Petroleum interests seeking changes to the law were also disappointed in EPA's announcement. "The Renewable Fuel Standard is broken and needs comprehensive reform," said American Petroleum Institute (API) Downstream Group Director Frank Macchiarola. "Since the RFS was instituted more than a decade ago the US has greatly reduced its dependence on crude oil imports. So this program is trying to solve a problem that no longer exists while creating real problems for consumers. Administrator Pruitt, therefore, faces the daunting task of implementing a broken program that was based on incorrect assumptions made over a decade ago." He further called on Congress to act on legislation to reform the program.
The American Fuel and Petrochemical Manufacturers (AFPM) was similarly critical, with President and CEO Chet Thompson saying in a statement, "Unfortunately, it appears that EPA did exactly what Senator Grassley demanded, bowing the knee to King Corn. We think this action is bad for U.S. manufacturing and American consumers and encourages Congress to finally fix the RFS."
— Other items of note:
· Barton will not seek re-election. Rep. Joe Barton (R-Texas) said he will not seek re-election next year after a naked selfie and his private Facebook messages were made public. Barton told the Dallas Morning News in an interview he will retire, a swift change from several weeks ago, when the longtime congressman said he planned to run again in 2018.
· Pelosi, Ryan Call on Conyers to exit Congress. House Minority Leader Nancy Pelosi (D-Calif.) is calling on Rep. John Conyers (D-Mich.) to step down, after a former Conyers aide made public her allegations of sexual harassment against the veteran congressman. "I pray for Congressman Conyers and his family and wish them well," Pelosi said at her weekly news conference. "However, Congressman Conyers should resign." Pelosi's comments were echoed by House Speaker Paul Ryan (R-Wis.) who said Conyers should "resign immediately." Conyers is in the hospital for stress amid multiple allegations of sexual misconduct. "Nancy Pelosi did not elect the congressman and she sure as hell won't be the one to tell the congressman to leave," Conyers' lawyer, Arnold Reed, said. Reed also suggested that the calls for Conyers' resignation are racially motivated.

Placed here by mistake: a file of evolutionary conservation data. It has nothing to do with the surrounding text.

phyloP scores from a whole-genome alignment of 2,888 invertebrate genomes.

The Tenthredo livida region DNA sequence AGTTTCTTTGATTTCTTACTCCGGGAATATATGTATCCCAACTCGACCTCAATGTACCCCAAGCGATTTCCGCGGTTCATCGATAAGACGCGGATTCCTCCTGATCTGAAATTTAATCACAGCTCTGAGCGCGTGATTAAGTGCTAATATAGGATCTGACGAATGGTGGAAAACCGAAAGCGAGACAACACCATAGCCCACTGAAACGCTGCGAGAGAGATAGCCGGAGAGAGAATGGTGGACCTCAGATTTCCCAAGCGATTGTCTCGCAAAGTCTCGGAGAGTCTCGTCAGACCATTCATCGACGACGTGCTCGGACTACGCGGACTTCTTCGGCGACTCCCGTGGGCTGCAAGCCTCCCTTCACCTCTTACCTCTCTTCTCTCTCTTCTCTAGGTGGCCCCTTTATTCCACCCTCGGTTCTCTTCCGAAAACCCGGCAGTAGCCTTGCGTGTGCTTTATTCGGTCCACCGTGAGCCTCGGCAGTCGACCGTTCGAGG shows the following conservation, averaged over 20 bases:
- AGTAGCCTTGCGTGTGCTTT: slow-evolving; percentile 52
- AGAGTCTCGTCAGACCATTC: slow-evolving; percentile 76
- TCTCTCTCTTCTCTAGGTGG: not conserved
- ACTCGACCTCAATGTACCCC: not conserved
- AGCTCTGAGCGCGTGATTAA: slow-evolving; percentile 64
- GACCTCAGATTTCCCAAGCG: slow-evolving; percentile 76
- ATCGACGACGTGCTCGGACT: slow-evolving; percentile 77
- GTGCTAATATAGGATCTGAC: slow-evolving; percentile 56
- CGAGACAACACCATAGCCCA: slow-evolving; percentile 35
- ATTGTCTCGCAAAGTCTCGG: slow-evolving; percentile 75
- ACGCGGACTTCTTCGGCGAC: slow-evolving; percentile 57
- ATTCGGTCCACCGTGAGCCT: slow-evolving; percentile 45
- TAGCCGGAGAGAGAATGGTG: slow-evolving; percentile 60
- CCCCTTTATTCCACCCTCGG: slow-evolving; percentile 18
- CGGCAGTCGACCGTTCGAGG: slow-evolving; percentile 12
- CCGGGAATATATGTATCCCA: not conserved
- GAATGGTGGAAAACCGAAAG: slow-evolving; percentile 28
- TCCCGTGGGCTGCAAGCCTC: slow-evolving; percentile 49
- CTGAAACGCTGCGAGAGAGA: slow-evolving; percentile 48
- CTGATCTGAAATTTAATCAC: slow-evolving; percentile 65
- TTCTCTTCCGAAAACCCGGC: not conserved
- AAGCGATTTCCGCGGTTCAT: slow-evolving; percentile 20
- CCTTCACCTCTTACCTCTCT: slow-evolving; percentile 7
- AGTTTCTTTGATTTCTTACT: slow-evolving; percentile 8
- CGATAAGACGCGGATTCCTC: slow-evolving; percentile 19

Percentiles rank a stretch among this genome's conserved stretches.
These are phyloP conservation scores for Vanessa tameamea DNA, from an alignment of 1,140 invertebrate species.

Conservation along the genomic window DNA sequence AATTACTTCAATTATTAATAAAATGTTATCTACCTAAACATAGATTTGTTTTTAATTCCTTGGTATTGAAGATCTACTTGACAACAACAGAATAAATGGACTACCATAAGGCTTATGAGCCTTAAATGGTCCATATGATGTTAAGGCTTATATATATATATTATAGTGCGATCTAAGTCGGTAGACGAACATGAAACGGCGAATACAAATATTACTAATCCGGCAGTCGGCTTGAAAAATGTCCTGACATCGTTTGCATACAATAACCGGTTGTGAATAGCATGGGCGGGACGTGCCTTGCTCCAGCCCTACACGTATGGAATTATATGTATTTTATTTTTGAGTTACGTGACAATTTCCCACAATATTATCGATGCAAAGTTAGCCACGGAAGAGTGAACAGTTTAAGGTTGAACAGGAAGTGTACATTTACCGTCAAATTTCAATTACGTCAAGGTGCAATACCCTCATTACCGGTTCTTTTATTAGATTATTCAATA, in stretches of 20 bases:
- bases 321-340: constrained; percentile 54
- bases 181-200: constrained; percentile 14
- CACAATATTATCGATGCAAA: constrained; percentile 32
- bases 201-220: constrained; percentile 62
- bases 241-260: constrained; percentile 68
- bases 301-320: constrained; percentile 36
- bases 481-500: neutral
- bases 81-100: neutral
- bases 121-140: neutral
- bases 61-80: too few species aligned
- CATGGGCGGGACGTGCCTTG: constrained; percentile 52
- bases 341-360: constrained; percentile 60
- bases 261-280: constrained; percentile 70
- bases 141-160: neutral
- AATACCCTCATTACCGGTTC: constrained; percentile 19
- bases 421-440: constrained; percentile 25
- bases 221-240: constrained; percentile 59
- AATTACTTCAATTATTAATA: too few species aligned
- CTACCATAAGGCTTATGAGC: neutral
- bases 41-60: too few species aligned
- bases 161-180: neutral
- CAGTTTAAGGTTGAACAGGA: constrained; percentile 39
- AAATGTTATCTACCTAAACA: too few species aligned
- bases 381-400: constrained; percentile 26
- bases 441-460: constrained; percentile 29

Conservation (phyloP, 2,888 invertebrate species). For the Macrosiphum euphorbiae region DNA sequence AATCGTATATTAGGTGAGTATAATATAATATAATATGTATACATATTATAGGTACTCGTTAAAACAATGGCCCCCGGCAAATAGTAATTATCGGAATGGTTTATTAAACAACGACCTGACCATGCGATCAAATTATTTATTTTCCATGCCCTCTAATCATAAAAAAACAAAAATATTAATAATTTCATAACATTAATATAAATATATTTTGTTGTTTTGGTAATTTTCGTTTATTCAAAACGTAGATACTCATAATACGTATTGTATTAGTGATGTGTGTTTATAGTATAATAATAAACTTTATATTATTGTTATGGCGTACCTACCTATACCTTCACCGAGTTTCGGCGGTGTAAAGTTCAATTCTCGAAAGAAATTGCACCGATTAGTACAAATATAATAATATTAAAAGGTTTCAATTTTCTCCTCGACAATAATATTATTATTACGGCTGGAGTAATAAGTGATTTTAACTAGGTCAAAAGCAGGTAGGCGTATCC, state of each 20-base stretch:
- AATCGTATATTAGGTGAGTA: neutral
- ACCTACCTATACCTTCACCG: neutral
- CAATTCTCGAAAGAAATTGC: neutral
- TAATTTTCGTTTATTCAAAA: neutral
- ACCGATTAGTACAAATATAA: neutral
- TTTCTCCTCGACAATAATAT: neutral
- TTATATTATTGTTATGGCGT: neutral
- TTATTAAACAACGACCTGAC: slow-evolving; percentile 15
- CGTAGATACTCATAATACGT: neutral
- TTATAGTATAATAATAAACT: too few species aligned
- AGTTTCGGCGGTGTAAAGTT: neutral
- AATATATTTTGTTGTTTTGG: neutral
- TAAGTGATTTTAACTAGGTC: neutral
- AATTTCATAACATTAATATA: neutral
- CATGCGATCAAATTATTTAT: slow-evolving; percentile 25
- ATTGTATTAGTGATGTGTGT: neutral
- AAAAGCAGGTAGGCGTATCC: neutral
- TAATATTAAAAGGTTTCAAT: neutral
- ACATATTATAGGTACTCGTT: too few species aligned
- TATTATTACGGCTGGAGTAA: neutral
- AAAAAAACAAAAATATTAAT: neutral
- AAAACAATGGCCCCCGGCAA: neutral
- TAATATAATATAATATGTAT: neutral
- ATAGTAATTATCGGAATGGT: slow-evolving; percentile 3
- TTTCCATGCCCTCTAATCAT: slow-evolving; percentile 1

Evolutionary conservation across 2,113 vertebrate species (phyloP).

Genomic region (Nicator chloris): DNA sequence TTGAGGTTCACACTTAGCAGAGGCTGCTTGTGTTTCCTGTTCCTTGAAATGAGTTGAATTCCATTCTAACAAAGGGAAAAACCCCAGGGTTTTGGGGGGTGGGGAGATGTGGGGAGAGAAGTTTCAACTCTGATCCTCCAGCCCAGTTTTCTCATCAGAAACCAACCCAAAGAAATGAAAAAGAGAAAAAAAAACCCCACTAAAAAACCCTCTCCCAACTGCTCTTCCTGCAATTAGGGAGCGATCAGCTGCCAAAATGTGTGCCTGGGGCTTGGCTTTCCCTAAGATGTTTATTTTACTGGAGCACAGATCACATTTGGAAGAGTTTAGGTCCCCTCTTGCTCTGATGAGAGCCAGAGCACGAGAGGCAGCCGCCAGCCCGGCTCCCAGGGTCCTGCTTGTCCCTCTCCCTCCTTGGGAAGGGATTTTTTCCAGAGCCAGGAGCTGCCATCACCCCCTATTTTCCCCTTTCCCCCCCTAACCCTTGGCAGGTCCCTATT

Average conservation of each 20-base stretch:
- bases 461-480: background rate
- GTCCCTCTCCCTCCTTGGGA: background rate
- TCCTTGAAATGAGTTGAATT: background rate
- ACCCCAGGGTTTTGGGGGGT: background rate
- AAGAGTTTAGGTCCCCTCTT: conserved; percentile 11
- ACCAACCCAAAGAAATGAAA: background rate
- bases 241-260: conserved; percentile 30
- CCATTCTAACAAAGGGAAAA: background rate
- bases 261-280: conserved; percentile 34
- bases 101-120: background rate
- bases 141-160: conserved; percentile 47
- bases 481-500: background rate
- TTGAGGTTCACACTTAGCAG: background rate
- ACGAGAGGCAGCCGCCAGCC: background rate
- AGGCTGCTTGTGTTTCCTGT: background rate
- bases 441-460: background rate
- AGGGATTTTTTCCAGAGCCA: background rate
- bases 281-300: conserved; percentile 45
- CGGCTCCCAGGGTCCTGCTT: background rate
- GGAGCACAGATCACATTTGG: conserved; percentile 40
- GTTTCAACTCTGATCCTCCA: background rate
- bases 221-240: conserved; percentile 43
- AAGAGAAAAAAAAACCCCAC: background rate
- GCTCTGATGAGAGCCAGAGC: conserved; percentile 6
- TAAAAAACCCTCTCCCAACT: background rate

· Another Franken accuser comes forward. An Army veteran has come forward to accuse Sen. Al Franken (D-Minn.) of groping her during a photo opportunity in 2003 before he was in the Senate. Stephanie Kemplin told CNN that the incident occurred while she was stationed in the Middle East during the Iraq War and when Franken was on tour with a USO show. Kemplin said she stood in line to have her picture taken with the former Saturday Night Live star who traveled several times to perform for troops. "When he put his arm around me, he groped my right breast. He kept his hand all the way over on my breast," Kemplin told CNN. "I've never had a man put their arm around me and then cup my breast. So he was holding my breast on the side." Kemplin, now 41, says she was embarrassed by what happened. She is the fifth woman to accuse Franken of groping or forcible kissing in the past two weeks. Franken's office told the network that the senator "takes thousands of photos and has met thousands of people and he has never intentionally engaged in this kind of conduct," adding Franken is "fully committed to cooperating" with a Senate Ethics Committee investigation.
· U.S.-China economic dialogue program has ‘stalled’: Trump official. The Trump administration has put its main program for bolstering economic relations with China on ice as it complains about the two countries’ swollen trade imbalance and says Beijing’s efforts to liberalize its economy have gone into reverse. David Malpass, a top economic diplomat for the administration, said in an interview with the Financial Times that the Comprehensive Economic Dialogue (CED) with Beijing is “stalled” and that there are no plans to revive talks.